10, 40 or 100 Gb/s). However, a single mode optical fiber

has much higher total capacity with current dense wave division
multiplexing
(DWDM) technology, and typical multistrand cables contain many
fibers. Thus, the cable has an aggregate bandwidth of many terabits,
even with current DWDM.

Despite the aggregate potential bandwidth of the cables, we are
really provisioning many narrowband WANs across a single fiber.
Rarely, if ever, do we consider bonding all of those lambdas to
provision a single logical network. What might one do with terabits of
bandwidth between data centers? If one has the indefeasible right to
use
(IRU) or owns the dark fiber

, one need only provision the equipment to exploit multiple fibers
for a single purpose.

Of course, exploiting this WAN bandwidth would necessitate dramatic
change in the bipartite separation of local area networks (LANs) and
WANs in cloud data centers. Melding these would also expose the full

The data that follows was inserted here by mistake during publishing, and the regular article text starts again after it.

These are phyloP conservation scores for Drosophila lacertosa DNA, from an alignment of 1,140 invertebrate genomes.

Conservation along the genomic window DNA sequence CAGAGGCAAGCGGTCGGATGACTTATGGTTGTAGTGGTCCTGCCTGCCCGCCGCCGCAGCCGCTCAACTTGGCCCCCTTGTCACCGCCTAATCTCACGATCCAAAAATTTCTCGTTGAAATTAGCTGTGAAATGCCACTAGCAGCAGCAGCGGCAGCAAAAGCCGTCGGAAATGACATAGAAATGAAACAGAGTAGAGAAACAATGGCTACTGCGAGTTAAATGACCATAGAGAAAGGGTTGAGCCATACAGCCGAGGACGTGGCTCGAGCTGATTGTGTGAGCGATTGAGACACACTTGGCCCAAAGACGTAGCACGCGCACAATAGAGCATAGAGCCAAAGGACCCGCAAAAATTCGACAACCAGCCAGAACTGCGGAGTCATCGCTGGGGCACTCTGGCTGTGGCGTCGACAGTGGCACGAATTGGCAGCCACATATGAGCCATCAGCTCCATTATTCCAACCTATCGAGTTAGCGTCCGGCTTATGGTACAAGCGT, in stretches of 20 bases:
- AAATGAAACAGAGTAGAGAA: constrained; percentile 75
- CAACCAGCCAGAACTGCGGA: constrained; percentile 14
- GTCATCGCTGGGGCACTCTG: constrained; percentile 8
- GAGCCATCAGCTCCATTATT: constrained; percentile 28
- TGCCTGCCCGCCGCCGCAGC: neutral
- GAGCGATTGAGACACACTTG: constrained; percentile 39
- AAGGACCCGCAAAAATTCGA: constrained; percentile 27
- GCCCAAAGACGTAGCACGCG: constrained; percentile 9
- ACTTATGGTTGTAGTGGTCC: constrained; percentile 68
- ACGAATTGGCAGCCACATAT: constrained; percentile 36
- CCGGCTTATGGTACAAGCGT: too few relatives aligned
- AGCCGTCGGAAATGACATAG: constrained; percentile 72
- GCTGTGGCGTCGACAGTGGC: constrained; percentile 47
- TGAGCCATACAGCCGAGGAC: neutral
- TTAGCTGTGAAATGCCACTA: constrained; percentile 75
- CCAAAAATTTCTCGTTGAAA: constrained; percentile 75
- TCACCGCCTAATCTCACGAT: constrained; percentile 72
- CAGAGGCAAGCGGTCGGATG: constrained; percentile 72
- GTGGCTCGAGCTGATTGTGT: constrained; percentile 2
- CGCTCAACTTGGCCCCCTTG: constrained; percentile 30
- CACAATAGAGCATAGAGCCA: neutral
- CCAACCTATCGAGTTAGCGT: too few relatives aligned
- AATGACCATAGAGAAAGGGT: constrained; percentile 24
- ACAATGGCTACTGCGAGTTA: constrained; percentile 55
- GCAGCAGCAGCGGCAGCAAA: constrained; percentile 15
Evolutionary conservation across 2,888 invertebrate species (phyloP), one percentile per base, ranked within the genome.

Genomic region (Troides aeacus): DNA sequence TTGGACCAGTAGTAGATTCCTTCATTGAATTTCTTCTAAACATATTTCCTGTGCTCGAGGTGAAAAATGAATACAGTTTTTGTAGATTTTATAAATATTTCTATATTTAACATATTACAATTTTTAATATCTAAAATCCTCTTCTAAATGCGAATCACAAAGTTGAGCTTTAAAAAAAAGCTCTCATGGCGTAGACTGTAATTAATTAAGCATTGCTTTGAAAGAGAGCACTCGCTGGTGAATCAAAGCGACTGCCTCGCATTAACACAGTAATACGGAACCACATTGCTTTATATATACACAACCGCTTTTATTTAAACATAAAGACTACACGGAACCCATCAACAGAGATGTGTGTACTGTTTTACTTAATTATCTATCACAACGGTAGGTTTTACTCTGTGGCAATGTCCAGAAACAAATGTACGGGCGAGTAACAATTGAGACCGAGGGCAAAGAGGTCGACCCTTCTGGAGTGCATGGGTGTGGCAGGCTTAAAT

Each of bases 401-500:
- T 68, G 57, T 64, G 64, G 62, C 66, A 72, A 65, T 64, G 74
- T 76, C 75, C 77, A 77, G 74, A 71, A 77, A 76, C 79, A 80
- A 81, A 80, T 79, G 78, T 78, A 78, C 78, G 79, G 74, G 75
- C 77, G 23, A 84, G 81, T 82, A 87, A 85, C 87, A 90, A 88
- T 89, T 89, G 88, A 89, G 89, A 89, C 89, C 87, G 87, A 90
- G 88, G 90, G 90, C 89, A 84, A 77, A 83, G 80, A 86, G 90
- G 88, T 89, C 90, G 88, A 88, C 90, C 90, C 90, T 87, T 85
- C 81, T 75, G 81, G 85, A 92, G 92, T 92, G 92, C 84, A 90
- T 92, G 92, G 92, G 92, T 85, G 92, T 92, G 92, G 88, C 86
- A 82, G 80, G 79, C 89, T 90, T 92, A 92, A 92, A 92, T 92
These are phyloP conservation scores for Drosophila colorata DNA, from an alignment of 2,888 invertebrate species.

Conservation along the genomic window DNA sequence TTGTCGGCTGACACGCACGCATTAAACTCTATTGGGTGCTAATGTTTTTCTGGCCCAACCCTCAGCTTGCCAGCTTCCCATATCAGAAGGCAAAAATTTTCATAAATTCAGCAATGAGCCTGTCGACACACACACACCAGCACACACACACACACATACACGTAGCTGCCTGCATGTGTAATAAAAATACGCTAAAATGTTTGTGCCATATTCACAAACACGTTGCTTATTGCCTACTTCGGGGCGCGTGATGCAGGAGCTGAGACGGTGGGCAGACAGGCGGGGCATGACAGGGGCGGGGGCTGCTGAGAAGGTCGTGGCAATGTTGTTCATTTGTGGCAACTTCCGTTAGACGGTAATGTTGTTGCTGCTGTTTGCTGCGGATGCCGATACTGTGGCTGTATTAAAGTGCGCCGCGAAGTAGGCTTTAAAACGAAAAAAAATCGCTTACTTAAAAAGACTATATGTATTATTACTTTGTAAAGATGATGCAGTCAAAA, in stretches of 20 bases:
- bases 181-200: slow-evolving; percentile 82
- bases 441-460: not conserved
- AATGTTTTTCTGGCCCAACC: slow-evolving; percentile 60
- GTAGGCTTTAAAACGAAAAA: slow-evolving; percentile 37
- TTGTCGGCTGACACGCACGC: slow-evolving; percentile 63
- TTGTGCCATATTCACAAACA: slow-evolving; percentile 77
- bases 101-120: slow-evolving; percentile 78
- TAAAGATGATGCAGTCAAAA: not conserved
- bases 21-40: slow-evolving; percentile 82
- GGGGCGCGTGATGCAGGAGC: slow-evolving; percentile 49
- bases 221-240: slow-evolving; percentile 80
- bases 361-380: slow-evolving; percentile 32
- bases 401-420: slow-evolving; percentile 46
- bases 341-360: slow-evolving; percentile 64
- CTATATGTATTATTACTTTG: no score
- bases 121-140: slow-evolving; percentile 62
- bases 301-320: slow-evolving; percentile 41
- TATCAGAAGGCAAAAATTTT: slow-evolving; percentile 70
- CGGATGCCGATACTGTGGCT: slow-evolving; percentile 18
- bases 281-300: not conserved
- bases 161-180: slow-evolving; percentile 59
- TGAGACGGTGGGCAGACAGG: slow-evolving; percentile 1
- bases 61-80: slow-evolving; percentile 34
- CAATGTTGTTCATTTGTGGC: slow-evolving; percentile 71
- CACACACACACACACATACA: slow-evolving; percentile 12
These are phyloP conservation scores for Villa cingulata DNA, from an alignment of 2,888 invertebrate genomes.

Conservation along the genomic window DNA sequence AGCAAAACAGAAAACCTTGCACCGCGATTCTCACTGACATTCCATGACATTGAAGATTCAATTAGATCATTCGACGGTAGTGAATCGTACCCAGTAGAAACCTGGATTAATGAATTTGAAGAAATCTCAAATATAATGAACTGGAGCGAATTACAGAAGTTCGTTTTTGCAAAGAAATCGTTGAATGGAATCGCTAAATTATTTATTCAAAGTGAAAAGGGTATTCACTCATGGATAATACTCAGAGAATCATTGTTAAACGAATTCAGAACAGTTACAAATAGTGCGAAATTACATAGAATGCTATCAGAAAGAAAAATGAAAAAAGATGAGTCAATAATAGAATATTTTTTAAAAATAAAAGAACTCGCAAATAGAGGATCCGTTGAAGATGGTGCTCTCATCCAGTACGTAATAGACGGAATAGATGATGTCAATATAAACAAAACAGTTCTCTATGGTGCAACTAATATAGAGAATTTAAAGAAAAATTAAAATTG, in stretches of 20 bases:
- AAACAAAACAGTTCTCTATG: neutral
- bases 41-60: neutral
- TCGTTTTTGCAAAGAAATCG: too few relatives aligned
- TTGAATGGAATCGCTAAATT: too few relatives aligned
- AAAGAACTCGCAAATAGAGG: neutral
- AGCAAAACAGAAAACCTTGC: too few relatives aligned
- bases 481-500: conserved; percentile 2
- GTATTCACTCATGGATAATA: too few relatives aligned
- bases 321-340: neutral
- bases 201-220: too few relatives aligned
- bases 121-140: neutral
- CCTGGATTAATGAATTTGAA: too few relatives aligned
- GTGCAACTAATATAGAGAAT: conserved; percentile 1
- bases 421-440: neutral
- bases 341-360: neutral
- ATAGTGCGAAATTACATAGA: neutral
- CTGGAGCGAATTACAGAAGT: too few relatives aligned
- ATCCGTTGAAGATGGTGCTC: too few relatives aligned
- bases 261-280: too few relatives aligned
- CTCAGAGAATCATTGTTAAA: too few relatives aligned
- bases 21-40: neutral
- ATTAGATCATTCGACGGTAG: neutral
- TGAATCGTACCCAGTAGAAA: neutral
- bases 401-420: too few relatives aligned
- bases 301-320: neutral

bisection bandwidth of the cloud data center to the WAN and its
interfaces, simplifying data and workload replication and moving us
closer to true geo-dispersion and geo-resilience. There are deep
technical issues related to on-chip photonics

, VCSELs

and ROADMs

, among others, to make this a reality.

In the end, these technical questions devolve to risk assessment and
economics. First, the cost of replicated, smaller data centers without
UPS must be less than that of a larger, non-replicated data center
with UPS. Second, the wide area network (WAN) bandwidth, its fusion
with data center LANs and their cost must be included in the economic
assessment.

These are interesting technical and economic questions, and I invite
economic analyses and risk assessments. I suspect, though, that it is
time we embraced the true meeting of high-speed networking and put our
eggs in multiple baskets.